This is a quote from the paper that I find impressive. Mainly that the author took such pains to track down all of the metrics and provide references. I am much more lazy than the author, so you will have to read the paper to track down the references. I will merely provide the quote:
"Approximately 15 years ago Lipinski et al. published their seminal work linking molecular properties with oral absorption.1Since this ‘Big Bang’ of physical property analysis, the universe of parameters, rules and optimization metrics has been expanding at an ever increasing rate (Figure 1).2 Relationships with molecular weight (MW), lipophilicity,3 and 4 ionization state,5 pKa, molecular volume and total polar surface area have been examined.6 Aromatic rings,7 and 8 oxygen atoms, nitrogen atoms, sp3 carbon atoms,9 chiral atoms,9 non-hydrogen atoms, aromatic versus non-hydrogen atoms,10 aromatic atoms minus sp3 carbon atoms,6 and 11 hydrogen bond donors, hydrogen bond acceptors and rotatable bonds12 have been counted and correlated.13 In addition to the rules of five came the rules of 4/40014 and 3/75.15 Medicinal chemists can choose from composite parameters (or efficiency indices) such as ligand efficiency (LE),16 group efficiency (GE), lipophilic efficiency/lipophilic ligand efficiency (LipE17/LLE),18 ligand lipophilicity index (LLEAT),19 ligand efficiency dependent lipophilicity (LELP), fit quality scaled ligand efficiency (LE_scale),20 percentage efficiency index (PEI),21 size independent ligand efficiency (SILE), binding efficiency index (BEI) or surface binding efficiency index (SEI)22 and composite parameters are even now being used in combination.23 Efficiency of binding kinetics has recently been introduced.24 A new trend of anthropomorphizing molecular optimization has occurred as molecular ‘addictions’ and ‘obesity’ have been identified.25 To help medicinal chemists there are guideposts,21 rules of thumb,14 and 26 a property forecast index,27 graphical representations of properties28 such as efficiency maps, atlases,29 ChemGPS,30 traffic lights,31radar plots,32 Craig plots,33 flower plots,34 egg plots,35 time series plots,36 oral bioavailability graphs,37 face diagrams,28spider diagrams,38 the golden triangle39 and the golden ratio.40"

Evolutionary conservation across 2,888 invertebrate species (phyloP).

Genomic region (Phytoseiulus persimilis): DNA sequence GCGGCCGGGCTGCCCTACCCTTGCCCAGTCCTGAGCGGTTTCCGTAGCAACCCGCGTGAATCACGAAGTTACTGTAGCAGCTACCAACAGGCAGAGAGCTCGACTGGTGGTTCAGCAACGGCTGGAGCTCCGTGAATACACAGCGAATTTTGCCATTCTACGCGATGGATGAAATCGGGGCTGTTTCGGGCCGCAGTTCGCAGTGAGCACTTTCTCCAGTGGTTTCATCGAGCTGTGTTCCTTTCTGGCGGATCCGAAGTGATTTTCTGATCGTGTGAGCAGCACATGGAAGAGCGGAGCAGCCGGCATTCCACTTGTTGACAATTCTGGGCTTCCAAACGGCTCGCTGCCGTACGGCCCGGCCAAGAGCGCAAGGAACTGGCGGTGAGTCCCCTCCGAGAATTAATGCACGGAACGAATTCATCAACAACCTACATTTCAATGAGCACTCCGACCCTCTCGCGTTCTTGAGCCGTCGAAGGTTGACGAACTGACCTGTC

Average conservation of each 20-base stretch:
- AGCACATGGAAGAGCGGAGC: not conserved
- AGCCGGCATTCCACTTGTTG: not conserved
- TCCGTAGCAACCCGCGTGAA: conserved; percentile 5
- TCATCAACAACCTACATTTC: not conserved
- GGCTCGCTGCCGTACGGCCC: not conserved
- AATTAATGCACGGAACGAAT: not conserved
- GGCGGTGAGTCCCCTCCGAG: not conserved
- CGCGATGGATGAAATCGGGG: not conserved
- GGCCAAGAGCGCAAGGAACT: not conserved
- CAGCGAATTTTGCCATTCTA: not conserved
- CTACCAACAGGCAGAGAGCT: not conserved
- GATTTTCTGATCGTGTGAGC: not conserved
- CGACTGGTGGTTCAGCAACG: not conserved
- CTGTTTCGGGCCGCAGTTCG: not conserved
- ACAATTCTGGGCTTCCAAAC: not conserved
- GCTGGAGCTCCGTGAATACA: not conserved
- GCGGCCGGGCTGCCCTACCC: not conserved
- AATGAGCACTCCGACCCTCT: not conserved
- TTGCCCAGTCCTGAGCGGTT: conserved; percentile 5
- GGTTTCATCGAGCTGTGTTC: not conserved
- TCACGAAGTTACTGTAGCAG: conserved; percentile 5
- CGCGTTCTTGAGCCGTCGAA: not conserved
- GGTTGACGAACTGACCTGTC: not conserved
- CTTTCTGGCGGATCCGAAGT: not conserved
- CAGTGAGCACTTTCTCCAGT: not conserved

I personally have been a moderate advocate of the "Property Inquisition" method of drug discovery, finding it most useful in the selecting which hits to follow up on, rather than as a strict guide as to what to make and not to make. I have worked at companies where absolutely no attention was paid to any metric and others where chemists who made a compounds that violated the rules were publically shamed, even if they needed the compound as an SAR point. I am interested in your experiences, dear readers. Have you found any metric useful or particularly un-useful? Comment below, I would like to get the discussion started.
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